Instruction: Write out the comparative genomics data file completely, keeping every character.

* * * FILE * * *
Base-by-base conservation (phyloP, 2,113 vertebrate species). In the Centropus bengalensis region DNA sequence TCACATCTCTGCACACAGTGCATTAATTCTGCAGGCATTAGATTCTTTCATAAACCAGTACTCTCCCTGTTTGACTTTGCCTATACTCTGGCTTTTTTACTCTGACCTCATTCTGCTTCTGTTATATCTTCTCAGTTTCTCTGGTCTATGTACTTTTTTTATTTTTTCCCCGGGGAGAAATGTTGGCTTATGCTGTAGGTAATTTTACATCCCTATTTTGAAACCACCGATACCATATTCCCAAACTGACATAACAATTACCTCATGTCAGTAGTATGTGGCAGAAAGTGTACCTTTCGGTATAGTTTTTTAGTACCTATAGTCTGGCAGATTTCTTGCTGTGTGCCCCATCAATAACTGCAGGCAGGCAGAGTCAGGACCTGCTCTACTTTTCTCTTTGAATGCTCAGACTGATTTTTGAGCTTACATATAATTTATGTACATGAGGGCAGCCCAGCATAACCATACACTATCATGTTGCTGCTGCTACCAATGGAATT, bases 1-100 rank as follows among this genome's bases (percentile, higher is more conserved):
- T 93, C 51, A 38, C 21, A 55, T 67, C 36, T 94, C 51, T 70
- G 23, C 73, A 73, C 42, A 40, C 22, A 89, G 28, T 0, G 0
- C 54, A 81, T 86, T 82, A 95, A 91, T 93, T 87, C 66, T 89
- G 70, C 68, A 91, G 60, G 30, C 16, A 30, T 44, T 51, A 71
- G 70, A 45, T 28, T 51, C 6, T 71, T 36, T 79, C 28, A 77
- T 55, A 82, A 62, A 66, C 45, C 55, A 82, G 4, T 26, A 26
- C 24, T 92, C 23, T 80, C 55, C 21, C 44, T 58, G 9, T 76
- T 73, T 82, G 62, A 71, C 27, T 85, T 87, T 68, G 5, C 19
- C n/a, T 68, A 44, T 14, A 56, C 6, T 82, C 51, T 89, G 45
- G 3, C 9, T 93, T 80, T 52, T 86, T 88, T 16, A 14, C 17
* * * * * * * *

Base-by-base conservation (phyloP, 2,113 vertebrate species). In the Centropus bengalensis region DNA sequence TCACATCTCTGCACACAGTGCATTAATTCTGCAGGCATTAGATTCTTTCATAAACCAGTACTCTCCCTGTTTGACTTTGCCTATACTCTGGCTTTTTTACTCTGACCTCATTCTGCTTCTGTTATATCTTCTCAGTTTCTCTGGTCTATGTACTTTTTTTATTTTTTCCCCGGGGAGAAATGTTGGCTTATGCTGTAGGTAATTTTACATCCCTATTTTGAAACCACCGATACCATATTCCCAAACTGACATAACAATTACCTCATGTCAGTAGTATGTGGCAGAAAGTGTACCTTTCGGTATAGTTTTTTAGTACCTATAGTCTGGCAGATTTCTTGCTGTGTGCCCCATCAATAACTGCAGGCAGGCAGAGTCAGGACCTGCTCTACTTTTCTCTTTGAATGCTCAGACTGATTTTTGAGCTTACATATAATTTATGTACATGAGGGCAGCCCAGCATAACCATACACTATCATGTTGCTGCTGCTACCAATGGAATT, bases 1-100 rank as follows among this genome's bases (percentile, higher is more conserved):
- T 93, C 51, A 38, C 21, A 55, T 67, C 36, T 94, C 51, T 70
- G 23, C 73, A 73, C 42, A 40, C 22, A 89, G 28, T 0, G 0
- C 54, A 81, T 86, T 82, A 95, A 91, T 93, T 87, C 66, T 89
- G 70, C 68, A 91, G 60, G 30, C 16, A 30, T 44, T 51, A 71
- G 70, A 45, T 28, T 51, C 6, T 71, T 36, T 79, C 28, A 77
- T 55, A 82, A 62, A 66, C 45, C 55, A 82, G 4, T 26, A 26
- C 24, T 92, C 23, T 80, C 55, C 21, C 44, T 58, G 9, T 76
- T 73, T 82, G 62, A 71, C 27, T 85, T 87, T 68, G 5, C 19
- C n/a, T 68, A 44, T 14, A 56, C 6, T 82, C 51, T 89, G 45
- G 3, C 9, T 93, T 80, T 52, T 86, T 88, T 16, A 14, C 17